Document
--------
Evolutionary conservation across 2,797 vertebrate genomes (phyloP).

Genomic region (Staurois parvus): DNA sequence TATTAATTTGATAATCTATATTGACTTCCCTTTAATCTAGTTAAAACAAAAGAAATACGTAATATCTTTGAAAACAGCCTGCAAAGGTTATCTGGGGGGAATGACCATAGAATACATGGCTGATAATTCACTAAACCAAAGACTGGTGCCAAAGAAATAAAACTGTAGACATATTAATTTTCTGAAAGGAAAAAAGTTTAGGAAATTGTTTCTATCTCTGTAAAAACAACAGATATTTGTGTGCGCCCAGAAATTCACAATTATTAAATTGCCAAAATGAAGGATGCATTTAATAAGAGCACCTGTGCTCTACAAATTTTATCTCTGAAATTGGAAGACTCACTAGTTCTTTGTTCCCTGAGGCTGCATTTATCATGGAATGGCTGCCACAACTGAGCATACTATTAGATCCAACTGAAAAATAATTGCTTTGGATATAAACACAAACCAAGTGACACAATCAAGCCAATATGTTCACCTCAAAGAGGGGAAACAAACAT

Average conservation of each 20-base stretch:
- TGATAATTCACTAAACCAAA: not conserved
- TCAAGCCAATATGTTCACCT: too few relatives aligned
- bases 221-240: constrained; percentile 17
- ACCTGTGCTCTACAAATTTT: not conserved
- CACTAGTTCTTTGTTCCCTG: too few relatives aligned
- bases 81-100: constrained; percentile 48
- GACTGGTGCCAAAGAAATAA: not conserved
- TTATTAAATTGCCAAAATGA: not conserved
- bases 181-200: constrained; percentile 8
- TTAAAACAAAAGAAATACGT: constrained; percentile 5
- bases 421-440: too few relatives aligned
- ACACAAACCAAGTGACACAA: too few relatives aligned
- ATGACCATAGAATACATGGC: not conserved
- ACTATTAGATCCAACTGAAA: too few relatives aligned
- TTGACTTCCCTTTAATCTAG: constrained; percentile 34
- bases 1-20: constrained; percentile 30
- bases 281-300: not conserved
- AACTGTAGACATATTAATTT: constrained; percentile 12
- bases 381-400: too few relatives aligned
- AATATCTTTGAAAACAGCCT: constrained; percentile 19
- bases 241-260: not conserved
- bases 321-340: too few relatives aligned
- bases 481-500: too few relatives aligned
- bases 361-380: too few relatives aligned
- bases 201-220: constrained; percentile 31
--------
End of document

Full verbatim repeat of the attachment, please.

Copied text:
Evolutionary conservation across 2,797 vertebrate genomes (phyloP).

Genomic region (Staurois parvus): DNA sequence TATTAATTTGATAATCTATATTGACTTCCCTTTAATCTAGTTAAAACAAAAGAAATACGTAATATCTTTGAAAACAGCCTGCAAAGGTTATCTGGGGGGAATGACCATAGAATACATGGCTGATAATTCACTAAACCAAAGACTGGTGCCAAAGAAATAAAACTGTAGACATATTAATTTTCTGAAAGGAAAAAAGTTTAGGAAATTGTTTCTATCTCTGTAAAAACAACAGATATTTGTGTGCGCCCAGAAATTCACAATTATTAAATTGCCAAAATGAAGGATGCATTTAATAAGAGCACCTGTGCTCTACAAATTTTATCTCTGAAATTGGAAGACTCACTAGTTCTTTGTTCCCTGAGGCTGCATTTATCATGGAATGGCTGCCACAACTGAGCATACTATTAGATCCAACTGAAAAATAATTGCTTTGGATATAAACACAAACCAAGTGACACAATCAAGCCAATATGTTCACCTCAAAGAGGGGAAACAAACAT

Average conservation of each 20-base stretch:
- TGATAATTCACTAAACCAAA: not conserved
- TCAAGCCAATATGTTCACCT: too few relatives aligned
- bases 221-240: constrained; percentile 17
- ACCTGTGCTCTACAAATTTT: not conserved
- CACTAGTTCTTTGTTCCCTG: too few relatives aligned
- bases 81-100: constrained; percentile 48
- GACTGGTGCCAAAGAAATAA: not conserved
- TTATTAAATTGCCAAAATGA: not conserved
- bases 181-200: constrained; percentile 8
- TTAAAACAAAAGAAATACGT: constrained; percentile 5
- bases 421-440: too few relatives aligned
- ACACAAACCAAGTGACACAA: too few relatives aligned
- ATGACCATAGAATACATGGC: not conserved
- ACTATTAGATCCAACTGAAA: too few relatives aligned
- TTGACTTCCCTTTAATCTAG: constrained; percentile 34
- bases 1-20: constrained; percentile 30
- bases 281-300: not conserved
- AACTGTAGACATATTAATTT: constrained; percentile 12
- bases 381-400: too few relatives aligned
- AATATCTTTGAAAACAGCCT: constrained; percentile 19
- bases 241-260: not conserved
- bases 321-340: too few relatives aligned
- bases 481-500: too few relatives aligned
- bases 361-380: too few relatives aligned
- bases 201-220: constrained; percentile 31